Taking the first steps to overturn a ruling allowing same-sex marriage in Florida, state Attorney General Pam Bondi filed an opening brief in two cases late Friday night in a federal appeals court.
Bondi, under the direction of Gov. Rick Scott, is contesting an Aug. 21 decision by U.S. District Judge Robert L. Hinkle of Tallahassee that allows same-sex marriage and the recognition of those marriages performed elsewhere.
The appeal will be heard by the 11th U.S. Circuit Court of Appeals in Atlanta, which has jurisdiction over Alabama, Florida and Georgia.
Hinkle, who deemed unconstitutional Florida’s 2008 ban on same-sex marriage, issued an immediate stay covering all aspects of the federal case except one: Hinkle ordered that one woman’s death certificate be amended to show she was married at the time she died. He said the stay would remain until the U.S. Supreme Court resolved pending applications from Utah, Oklahoma and Virginia.
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The woman, 66-year-old Carol Goldwasser of Fort Myers, the partner of Arlene Goldberg for 47 years, died in March. Originally marked “single,” Goldwasser’s death certificate was amended in late September to read “married.”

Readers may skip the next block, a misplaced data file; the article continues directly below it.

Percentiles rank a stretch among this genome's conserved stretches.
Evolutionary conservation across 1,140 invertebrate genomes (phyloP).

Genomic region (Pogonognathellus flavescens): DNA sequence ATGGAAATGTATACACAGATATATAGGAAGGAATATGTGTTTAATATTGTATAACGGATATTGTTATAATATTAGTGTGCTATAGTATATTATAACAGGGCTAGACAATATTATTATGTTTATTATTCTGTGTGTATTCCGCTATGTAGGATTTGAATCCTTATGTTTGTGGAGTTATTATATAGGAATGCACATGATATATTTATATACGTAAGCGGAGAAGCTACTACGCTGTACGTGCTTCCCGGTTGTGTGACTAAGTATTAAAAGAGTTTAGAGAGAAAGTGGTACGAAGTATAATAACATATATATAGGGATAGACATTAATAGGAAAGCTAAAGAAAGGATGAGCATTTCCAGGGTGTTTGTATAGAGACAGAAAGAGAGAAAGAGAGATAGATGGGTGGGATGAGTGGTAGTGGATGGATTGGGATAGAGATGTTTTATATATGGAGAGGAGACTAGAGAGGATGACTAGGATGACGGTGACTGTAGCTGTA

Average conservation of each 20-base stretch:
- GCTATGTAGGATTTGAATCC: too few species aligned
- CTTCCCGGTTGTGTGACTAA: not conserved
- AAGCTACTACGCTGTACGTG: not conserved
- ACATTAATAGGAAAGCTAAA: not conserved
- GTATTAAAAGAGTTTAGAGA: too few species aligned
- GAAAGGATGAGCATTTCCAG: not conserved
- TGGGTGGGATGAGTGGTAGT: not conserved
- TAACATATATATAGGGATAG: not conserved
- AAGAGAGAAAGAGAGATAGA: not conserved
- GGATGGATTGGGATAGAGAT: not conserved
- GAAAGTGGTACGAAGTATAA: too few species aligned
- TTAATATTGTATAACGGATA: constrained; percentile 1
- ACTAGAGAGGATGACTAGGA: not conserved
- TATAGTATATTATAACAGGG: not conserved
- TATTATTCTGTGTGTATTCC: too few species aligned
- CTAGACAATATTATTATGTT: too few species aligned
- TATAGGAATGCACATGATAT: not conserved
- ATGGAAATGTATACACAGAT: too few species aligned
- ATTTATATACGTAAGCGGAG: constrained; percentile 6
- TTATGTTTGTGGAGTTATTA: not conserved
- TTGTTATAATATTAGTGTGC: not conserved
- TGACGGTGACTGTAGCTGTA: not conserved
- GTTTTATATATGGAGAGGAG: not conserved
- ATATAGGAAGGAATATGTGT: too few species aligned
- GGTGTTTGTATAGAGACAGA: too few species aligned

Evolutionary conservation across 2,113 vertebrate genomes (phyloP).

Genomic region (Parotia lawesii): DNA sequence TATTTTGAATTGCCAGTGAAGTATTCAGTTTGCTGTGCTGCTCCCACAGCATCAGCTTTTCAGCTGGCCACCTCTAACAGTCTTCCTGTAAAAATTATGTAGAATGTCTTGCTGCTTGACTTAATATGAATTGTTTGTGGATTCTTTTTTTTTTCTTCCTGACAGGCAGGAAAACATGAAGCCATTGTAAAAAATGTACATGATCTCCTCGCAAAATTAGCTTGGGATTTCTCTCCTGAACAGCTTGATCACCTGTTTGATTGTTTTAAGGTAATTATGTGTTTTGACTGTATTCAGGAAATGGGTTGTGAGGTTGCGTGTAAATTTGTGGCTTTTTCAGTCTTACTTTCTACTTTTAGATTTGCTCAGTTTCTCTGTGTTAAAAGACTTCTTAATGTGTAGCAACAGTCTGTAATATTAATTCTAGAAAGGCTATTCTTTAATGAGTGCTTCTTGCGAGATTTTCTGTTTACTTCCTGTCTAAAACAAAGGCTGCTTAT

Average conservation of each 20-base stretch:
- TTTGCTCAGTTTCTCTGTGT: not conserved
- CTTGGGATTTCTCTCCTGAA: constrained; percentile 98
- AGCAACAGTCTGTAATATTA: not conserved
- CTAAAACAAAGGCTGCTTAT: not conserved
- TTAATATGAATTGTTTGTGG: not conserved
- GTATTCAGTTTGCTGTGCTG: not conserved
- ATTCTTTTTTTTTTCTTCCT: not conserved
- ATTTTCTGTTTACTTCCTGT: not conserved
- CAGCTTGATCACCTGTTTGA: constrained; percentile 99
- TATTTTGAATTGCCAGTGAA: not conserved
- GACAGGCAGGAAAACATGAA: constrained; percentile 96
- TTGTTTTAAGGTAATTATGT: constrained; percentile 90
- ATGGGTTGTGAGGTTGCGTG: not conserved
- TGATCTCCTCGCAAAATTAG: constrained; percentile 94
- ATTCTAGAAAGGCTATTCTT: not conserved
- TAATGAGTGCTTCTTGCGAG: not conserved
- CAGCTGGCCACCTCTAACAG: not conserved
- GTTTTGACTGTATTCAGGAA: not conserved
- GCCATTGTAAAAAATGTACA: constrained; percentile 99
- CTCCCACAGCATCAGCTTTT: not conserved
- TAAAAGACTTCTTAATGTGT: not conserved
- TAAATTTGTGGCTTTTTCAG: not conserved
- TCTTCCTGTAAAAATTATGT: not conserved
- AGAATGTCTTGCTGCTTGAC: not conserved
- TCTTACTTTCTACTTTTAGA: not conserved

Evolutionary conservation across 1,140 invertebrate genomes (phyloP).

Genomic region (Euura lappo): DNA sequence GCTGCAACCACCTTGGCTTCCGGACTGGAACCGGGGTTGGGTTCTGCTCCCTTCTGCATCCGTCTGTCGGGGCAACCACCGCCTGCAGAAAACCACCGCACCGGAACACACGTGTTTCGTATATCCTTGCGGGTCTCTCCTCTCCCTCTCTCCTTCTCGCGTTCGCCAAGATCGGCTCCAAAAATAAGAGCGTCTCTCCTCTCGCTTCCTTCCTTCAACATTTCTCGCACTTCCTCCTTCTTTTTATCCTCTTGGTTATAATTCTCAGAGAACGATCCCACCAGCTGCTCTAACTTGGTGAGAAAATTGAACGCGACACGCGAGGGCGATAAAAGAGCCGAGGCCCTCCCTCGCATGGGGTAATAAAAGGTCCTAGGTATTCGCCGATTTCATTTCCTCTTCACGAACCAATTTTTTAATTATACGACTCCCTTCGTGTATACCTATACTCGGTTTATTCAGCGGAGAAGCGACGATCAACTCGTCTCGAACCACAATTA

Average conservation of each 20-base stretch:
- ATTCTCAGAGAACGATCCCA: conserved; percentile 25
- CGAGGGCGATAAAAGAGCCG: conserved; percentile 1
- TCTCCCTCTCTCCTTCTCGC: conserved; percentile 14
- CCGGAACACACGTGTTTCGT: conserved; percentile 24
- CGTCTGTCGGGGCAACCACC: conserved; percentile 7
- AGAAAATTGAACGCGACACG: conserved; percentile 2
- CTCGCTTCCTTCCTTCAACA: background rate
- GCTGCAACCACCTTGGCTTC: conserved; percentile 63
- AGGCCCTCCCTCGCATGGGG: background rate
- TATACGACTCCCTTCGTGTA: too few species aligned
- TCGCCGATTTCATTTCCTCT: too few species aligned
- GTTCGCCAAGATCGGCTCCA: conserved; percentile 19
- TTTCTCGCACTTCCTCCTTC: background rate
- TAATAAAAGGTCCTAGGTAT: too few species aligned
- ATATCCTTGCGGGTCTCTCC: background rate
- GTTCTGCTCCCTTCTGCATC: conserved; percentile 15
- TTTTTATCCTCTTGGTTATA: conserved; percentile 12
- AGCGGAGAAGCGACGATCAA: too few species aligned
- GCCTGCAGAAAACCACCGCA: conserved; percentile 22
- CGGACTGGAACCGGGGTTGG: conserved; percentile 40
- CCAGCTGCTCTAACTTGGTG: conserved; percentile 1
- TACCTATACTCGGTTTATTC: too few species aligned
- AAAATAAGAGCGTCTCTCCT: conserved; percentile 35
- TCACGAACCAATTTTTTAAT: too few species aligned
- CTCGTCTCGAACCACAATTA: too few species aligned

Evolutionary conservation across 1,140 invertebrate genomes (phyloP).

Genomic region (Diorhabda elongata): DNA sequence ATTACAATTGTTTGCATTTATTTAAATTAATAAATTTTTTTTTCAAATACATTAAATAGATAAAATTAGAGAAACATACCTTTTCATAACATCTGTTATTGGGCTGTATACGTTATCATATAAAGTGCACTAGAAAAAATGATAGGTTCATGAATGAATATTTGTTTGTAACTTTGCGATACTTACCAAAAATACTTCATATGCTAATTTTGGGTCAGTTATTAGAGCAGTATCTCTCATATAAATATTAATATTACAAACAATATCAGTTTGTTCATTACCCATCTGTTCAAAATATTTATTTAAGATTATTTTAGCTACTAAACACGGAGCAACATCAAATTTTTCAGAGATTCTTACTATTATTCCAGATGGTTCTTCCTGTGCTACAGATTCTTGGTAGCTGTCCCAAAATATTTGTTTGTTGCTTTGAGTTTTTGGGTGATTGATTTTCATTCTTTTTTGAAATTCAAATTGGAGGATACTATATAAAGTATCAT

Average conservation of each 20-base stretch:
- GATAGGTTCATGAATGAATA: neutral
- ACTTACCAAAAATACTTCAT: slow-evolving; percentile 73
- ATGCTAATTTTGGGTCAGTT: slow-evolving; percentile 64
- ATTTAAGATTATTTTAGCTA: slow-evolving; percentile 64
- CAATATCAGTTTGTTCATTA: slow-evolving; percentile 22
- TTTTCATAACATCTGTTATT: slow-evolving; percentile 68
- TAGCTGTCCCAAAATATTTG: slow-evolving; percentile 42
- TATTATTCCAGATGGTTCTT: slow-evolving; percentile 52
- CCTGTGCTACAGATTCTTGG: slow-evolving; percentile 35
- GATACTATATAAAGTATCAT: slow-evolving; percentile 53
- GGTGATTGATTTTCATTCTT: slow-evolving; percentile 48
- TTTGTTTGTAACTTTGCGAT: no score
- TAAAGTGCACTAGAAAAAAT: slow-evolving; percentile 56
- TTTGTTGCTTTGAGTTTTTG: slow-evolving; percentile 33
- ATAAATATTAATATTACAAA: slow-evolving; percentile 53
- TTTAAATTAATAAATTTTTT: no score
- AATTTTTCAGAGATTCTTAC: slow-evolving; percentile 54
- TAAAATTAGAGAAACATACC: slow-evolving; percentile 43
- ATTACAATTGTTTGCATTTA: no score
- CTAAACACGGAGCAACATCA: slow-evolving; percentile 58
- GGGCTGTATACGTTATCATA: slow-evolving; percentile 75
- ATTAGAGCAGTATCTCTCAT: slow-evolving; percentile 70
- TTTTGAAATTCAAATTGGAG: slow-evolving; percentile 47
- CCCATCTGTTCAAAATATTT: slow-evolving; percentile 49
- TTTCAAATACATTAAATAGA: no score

“Governor Scott and Attorney General Bondi are continuing to recycle unsupportable arguments to needlessly delay the inevitable at the expense of Florida families,” Daniel Tilley, staff attorney with the ACLU of Florida, said in a press release.
One case was brought by the ACLU on behalf of Goldwasser’s widow, LGBT rights organization SAVE, and eight couples seeking recognition of their marriages or the issuance of licenses. The other case was brought on behalf of two Tallahassee couples.
The ACLU previously told the Miami Herald that the state suffers no harm if the stay is lifted, while same-sex couples suffer “irreparable harm.”
Hinkle ruled in November that the stay on his decision would be lifted Jan. 5. Couples will be able to marry or gain recognition Jan. 6 unless the federal appeals court extends the stay.
“Families across Florida suffer every day that the marriage ban remains in place, and we won’t back down from this fight on their behalf,” Tilley said. “We look forward to making our own arguments to the Eleventh Circuit soon, explaining why Florida’s hurtful marriage ban is unconstitutional and should be brought to an end once and for all.”